Mount Logan Attempt, Logan's Run!

Story By: Jason Hummel

Sky and I fell asleep on the North Cascades Hwy, too tired to set off. How long our sleep lasted, I can’t say. Neither of us had a watch. Above us, clouds mixed with a mostly blue sky that had earlier been dashing our aspirations with rain. These were pushed away, leaving only clear skies, which demanded we wake up and start this foolishness.

The 3.5 miles to Easy Pass was our first challenge. After a few miles, the trail was lost with little fanfare. Through the trees further up the basin, snow could be seen clinging to the far side of the valley. As if to taunt us with it’s prospect, Slide Alder and rotten snow laughed hysterically at our attempts to wallow over towards it. No need to worry though, everything was in control. Smack! Sky’s binding breaks and his face gets a nice tattoo. With blood dripping down his face, he inquired, “So, how bad is it?”

“Not bad,” I insisted. Knowing the lie would make him feel better about it.

Later, in a mirror, he would utter, “I wonder if it will scar,” looking back at me, “It looks sort of like a lightening bolt, don’t you think?”

I have to say, it did, but as luck would have it, Sky’s binding continued to work and we weren’t forced to resort to any jimmy-rigging, an affair neither of us wanted to mess with.

Dawn eventually came with a colorful alpine glow followed by a splash of light, levitating our hopes for continued good weather. Among it’s assorted regalia, we topped out on Easy Pass with the procession continuing East. Logan could be seen far down the valley set apart from his brothers and sisters. Long ridges like bulging arms pushed back his smaller siblings, humbling me, knowing that I would soon be there.

After climbing snow up to Easy pass, we pulled our skins off, expecting to ski back down the opposite side. Our skis were as good as paper weights as only dirt, rock, and fields of flowers covered our desired ski run. Fifteen hundred feet of switchbacks led us to the valley floor and the headwaters of Fisher Creek where snow once again covered the ground. Instead of skiing, we chose to walk, which was not a method of choice, but of design. The avalanche slopes would spread snow here and there yet not enough to justify putting skis on. Post holing up to our waists left us questioning this logic.

Six or so miles and more elevation drop, eventually brought us to a creek, where the trail parted ways with us, which is usually the beginning of a short, fiery relationship. Given my love/hate kinship with most North Cascade schwacks, I found this one to be much more palpable and even enjoyable. Large crashing falls stair-stepped all of the way to the valley floor, originating from a lake that we would soon find ourselves at.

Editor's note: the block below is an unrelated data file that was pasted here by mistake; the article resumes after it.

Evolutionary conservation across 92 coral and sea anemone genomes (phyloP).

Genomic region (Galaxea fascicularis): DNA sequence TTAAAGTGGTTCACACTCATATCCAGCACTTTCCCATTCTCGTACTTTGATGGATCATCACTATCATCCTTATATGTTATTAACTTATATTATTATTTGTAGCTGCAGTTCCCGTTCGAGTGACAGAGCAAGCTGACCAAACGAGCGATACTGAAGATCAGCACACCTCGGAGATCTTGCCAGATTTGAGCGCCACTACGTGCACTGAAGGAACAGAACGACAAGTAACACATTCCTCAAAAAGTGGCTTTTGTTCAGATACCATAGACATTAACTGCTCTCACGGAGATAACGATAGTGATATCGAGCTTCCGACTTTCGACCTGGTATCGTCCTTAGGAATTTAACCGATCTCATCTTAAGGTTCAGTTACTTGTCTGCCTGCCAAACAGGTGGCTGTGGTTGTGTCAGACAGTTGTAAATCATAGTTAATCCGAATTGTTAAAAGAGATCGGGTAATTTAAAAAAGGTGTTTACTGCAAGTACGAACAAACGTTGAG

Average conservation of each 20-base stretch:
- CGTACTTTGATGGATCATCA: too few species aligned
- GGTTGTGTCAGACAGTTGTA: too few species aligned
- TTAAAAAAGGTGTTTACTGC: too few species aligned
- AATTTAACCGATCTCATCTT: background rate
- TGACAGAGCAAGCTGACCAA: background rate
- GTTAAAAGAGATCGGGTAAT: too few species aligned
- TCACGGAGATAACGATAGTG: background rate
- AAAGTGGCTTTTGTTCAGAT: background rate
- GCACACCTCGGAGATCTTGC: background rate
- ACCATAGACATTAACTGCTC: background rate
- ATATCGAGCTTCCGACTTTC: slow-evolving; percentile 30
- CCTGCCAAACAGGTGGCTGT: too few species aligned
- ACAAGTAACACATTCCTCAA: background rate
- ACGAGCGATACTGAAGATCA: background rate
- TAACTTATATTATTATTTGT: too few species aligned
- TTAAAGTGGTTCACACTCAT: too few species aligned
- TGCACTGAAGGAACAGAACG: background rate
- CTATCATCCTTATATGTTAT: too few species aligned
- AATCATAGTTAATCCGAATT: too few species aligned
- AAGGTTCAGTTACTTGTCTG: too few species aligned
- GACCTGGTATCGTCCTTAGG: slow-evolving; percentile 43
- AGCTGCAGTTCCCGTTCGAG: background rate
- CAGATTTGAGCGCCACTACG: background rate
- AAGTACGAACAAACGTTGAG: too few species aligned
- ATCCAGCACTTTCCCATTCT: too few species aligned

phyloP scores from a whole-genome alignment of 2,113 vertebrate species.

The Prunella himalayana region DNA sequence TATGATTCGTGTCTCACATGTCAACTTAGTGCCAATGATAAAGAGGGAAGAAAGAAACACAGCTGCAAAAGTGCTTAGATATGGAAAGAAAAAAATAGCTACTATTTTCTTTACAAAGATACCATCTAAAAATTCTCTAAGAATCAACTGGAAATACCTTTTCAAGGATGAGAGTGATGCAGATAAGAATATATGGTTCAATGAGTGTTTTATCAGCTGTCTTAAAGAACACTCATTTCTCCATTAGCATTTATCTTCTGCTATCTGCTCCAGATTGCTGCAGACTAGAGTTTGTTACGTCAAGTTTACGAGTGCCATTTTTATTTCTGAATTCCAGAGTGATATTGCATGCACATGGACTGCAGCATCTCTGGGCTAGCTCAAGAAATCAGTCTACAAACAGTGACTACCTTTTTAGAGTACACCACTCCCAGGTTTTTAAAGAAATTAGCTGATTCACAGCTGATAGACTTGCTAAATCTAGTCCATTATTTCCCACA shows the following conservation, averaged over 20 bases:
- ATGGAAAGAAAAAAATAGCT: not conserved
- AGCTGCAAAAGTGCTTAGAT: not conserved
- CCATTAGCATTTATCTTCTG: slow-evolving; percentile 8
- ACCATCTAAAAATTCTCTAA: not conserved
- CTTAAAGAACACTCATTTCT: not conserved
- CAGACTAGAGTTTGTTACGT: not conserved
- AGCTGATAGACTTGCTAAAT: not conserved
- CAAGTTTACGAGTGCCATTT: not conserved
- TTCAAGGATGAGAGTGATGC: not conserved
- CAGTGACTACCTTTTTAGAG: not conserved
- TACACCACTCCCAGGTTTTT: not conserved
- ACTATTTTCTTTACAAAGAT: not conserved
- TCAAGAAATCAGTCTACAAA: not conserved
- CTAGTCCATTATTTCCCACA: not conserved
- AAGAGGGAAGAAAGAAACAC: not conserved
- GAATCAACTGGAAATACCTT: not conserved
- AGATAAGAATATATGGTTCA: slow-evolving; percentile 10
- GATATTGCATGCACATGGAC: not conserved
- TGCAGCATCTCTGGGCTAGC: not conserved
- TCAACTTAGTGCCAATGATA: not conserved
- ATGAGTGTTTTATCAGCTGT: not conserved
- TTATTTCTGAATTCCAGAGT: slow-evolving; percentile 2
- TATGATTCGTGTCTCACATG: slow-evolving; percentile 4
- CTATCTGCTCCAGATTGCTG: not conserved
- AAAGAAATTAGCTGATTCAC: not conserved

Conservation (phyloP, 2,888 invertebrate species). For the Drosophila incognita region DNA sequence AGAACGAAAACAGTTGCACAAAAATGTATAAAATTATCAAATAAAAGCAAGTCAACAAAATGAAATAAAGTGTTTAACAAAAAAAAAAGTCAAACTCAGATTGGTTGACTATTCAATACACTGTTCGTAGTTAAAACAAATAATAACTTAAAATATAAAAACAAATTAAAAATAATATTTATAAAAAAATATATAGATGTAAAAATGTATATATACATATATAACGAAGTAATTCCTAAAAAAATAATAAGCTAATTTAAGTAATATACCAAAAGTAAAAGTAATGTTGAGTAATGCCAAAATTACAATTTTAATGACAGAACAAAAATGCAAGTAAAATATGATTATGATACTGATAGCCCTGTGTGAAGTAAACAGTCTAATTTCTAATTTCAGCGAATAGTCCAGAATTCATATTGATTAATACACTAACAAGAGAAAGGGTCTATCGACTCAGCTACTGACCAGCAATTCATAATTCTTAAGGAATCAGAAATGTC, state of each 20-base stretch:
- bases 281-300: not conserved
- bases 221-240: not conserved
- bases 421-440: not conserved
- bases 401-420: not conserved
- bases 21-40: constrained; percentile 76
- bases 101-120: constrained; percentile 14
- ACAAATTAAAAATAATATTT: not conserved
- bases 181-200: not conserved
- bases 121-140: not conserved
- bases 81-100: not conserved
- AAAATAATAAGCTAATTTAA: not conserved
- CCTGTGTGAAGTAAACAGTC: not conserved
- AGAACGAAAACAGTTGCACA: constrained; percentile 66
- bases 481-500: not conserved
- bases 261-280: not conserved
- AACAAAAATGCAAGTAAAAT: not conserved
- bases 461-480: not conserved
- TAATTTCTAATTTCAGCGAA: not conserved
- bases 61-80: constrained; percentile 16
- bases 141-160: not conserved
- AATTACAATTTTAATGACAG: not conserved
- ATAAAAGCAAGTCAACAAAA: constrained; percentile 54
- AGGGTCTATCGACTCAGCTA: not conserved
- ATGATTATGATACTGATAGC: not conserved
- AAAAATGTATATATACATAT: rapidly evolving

I'd sure like to be back here in winter.

We left our shoes and socks to dry on a rock before continuing beyond that lake. Instead of going south, we climbed to the southeast. Soon recognizing out error, we traversed beneath cliffs and backtracked via a high route to just under a ridge back towards the northwest, where we attempted to cross a col (as seen on page 312 in Becky Vol. 2, lower center) to enter the Banded Glacier. Unfortunately, this was premature, as now a closer look at the map indicated that we should have continued our traverse. Due to deep slush, the danger proved that today was not the day and a mere two thousand feet would have to be saved for another time.

Our turn around. We could have climbed, but the soft snow didn't warrent continuing.

Slushy turns next to our skin track.

From our high point of `7500-ft to the creek took mere moments, followed by several more next to the cool clear waters that flowed from whence we came. The thought of all of this effort weighted on my shoulders, but right decisions are not always easy. The feeling of being out here in the middle of nowhere, testing the limits of how far we can go is something of a thrill. You can’t escape the price. Like a bet on race horses, sometimes everything is perfect: the rider, the saddle, the horse. Other times, they appear that way and appearances can be deceiving. The nice day, the warm weather, and light packs weren't enough of an advantage.

Water supply.

We again skied by the lake and along the creek before picking up our shoes and dropping back down to the trail, beginning the long truck back to the car. The only thing of mention here would be the stars that lit up the night, so much in fact that my tired eyes mistook one of them for Sky’s headlamp. I kept swearing at it! The side of the trail wowed me back from my slumber, leaving me imagining my end, begun with one misstep, which would lead down the wet rock and snow-flattened grass back down the multiple switchbacks I had climbed up.

At the pass, Sky and I changed to skis and attempted to piece the best route to the valley bottom in the dark. We succeeded in limiting the suffering to maybe a half an hour. Once on the trail again, I took a nap, but kept waking to the sound of birds. I can’t say I got more than a few minutes. Further down, I changed to shoes and reached the car a bit after Sky, twenty odd hours after leaving. It was dawn before we ended our uncomfortable rest and began the long drive home. With our foolishness at an end, I did't think about getting home, but about when I could return. SUCCESS. LOGAN 2006.